Water is one of our most precious resources, and irrigation is vital to much vineyard growth around the world, but how are growers reducing its use?
The necessary mantra that sustainability is a journey not a destination is becoming manifest. And to prove that enterprises are taking continuous steps of improvement along this journey requires measurement, reporting, traceability and improvement action plans, often accompanied by independent certification.
As the need to take better care of the planet increases, sustainability issues have moved onto the agenda. This is a “cut out and keep” guide to the various initiatives in the wine industry.
Ladybird taint is thought to be on the rise and cool climate regions are particularly vulnerable as climate warming allows these species to migrate into previously unpalatable regions.
Recycling cork stoppers for use in the manufacture of non-stopper products, or for re-use in other programmes is beginning to get off the ground in a potentially meaningful way.
The Forest Stewardship Council (FSC) has been certifying Mediterranean cork forests since 2005. Certification means cork oak growers can supply to cork stopper manufacturers traceable cork planks from forests certified to adopt landscape-sustainable practices.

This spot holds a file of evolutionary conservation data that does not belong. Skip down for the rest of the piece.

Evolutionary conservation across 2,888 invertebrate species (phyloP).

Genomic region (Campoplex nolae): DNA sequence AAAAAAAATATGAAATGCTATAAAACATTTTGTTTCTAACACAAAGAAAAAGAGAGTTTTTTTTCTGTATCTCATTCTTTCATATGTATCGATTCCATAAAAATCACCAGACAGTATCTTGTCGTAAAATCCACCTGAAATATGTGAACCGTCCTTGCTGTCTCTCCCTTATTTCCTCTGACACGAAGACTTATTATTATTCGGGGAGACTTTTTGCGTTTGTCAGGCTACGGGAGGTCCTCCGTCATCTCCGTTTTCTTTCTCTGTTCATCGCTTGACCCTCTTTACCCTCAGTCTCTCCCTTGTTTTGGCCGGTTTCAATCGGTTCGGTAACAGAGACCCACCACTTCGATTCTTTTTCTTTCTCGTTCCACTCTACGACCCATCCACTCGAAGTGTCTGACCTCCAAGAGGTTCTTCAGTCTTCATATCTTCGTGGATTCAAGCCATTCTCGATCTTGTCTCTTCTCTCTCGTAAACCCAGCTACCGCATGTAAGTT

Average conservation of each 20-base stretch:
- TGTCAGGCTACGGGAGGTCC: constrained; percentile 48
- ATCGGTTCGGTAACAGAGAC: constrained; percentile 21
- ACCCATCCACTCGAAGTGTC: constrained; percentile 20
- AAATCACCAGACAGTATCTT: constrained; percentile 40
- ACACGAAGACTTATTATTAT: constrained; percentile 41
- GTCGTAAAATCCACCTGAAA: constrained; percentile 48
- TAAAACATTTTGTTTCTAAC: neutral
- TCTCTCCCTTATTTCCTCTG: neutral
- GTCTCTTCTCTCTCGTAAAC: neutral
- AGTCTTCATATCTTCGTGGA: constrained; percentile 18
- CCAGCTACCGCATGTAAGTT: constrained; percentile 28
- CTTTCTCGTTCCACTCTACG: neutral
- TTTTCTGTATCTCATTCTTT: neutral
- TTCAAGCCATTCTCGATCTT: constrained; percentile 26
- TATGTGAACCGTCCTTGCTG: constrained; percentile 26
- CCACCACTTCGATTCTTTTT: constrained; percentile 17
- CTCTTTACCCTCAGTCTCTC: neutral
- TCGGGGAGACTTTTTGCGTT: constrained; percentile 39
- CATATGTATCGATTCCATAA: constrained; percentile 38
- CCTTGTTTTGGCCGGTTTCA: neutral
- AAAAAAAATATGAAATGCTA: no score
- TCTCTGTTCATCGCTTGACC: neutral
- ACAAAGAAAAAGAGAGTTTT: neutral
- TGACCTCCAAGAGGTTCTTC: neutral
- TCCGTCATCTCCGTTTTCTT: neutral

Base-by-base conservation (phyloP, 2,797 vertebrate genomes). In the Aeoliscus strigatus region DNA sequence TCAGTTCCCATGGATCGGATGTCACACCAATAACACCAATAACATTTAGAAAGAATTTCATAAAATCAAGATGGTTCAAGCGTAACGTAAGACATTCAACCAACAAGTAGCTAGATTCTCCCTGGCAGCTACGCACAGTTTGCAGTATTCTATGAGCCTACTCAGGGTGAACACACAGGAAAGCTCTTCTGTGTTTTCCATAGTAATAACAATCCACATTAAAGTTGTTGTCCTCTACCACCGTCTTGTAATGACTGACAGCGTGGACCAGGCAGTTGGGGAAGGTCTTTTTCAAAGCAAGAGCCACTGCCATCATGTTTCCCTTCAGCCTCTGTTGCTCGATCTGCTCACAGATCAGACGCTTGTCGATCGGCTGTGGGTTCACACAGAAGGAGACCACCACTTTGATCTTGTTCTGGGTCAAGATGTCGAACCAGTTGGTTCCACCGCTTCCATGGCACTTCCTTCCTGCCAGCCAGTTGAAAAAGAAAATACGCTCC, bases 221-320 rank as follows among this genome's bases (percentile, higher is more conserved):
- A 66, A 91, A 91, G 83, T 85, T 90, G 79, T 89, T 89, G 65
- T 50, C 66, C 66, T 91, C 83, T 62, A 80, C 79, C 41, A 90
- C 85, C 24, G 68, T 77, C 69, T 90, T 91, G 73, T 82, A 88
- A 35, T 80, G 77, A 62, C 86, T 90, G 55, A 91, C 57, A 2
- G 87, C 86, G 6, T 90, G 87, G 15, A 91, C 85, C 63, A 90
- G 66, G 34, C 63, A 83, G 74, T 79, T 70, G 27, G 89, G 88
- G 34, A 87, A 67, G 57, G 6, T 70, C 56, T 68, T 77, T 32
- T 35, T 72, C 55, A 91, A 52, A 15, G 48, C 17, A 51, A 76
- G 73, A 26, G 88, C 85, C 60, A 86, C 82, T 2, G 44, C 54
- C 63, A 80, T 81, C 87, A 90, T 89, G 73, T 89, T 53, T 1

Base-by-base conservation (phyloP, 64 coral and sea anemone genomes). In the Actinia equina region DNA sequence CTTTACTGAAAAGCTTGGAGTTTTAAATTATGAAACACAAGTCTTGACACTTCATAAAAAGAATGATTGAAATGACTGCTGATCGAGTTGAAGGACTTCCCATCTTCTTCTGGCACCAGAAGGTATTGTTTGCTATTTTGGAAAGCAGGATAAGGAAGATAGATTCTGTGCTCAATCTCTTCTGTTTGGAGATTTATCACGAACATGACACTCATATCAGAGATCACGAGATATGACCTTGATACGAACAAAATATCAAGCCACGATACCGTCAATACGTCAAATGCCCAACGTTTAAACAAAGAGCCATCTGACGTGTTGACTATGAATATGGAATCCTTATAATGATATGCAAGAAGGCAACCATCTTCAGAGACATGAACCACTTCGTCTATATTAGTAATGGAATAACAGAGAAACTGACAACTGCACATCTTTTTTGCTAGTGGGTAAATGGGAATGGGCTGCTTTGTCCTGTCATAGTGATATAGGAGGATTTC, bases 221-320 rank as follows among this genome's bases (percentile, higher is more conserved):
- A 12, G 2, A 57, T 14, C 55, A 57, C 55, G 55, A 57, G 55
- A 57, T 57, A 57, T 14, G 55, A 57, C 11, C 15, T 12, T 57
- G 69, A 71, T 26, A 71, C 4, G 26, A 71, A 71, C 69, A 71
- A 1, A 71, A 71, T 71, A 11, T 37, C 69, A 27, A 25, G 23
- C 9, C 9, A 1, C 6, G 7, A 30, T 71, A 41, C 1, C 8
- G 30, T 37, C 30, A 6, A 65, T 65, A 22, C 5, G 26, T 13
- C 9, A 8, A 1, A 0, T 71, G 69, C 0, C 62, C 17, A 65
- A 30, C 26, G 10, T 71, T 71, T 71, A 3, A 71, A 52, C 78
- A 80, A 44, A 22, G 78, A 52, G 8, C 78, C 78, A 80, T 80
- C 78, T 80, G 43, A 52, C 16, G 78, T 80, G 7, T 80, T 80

With pioneering icons such as Domaine Leflaive and Domaine Pierre Morey who live and breathe biodynamics, Burgundy has long been at the forefront of green viticulture. But in a perfect marketing storm where almost everyone says they’re doing sustainable viticulture, even if they don’t really, how do you separate marketing myth from substantive sustainability?
A decade ago, the Douro vineyards were a brown, bare-earthed environment, where patches of dry, Mediterranean climate-adapted scrubland juxtaposed with bare earth beneath vines. As a result of a growing use of cover crop, the Douro vineyards are greening over, literally and environmentally.
As it becomes more recognised that water is the new gold, stewardship programmes for water management are being created to develop systems of sustainable river basin management, considering issues such as water risk, availability, quantity, quality, and fair-share usage.
The key initiatives, in terms of moving a little further along the path of sustainability in South Africa, are the IPW (Integrated Production of Wine) and BWI (Biodiversity and Wine Initiative), and a new one, SWSA (Sustainable Wine South Africa).